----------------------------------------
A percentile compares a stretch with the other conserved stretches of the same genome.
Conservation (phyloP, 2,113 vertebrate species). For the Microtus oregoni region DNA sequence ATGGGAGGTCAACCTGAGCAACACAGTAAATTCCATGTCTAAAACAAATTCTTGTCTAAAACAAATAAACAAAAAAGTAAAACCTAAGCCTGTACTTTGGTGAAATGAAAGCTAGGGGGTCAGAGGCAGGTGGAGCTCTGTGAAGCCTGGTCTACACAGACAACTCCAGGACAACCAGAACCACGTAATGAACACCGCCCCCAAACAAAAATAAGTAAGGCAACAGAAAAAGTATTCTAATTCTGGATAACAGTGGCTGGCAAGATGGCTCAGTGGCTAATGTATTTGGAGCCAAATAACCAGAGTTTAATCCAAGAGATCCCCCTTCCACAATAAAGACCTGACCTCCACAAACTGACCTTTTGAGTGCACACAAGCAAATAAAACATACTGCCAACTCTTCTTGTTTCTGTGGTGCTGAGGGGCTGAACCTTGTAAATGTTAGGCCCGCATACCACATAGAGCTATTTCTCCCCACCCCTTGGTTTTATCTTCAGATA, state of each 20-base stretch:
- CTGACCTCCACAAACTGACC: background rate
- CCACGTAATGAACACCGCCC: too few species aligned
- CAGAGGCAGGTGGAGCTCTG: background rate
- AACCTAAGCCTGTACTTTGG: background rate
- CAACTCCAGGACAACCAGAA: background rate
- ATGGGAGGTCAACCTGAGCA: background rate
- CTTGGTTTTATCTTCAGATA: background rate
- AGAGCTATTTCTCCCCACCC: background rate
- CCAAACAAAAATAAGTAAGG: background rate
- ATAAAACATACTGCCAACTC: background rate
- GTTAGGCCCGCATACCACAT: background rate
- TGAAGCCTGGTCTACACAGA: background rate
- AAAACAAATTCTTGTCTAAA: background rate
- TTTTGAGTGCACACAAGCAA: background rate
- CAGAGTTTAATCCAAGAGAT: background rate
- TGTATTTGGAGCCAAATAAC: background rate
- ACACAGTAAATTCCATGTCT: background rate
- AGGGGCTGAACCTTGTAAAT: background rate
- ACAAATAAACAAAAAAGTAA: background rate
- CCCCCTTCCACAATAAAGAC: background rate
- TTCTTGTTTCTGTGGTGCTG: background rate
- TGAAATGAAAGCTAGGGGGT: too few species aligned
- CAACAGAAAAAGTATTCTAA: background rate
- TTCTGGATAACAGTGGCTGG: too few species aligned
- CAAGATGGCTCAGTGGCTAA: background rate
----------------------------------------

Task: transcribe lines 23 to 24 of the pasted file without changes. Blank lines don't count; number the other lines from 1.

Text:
- TTCTTGTTTCTGTGGTGCTG: background rate
- TGAAATGAAAGCTAGGGGGT: too few species aligned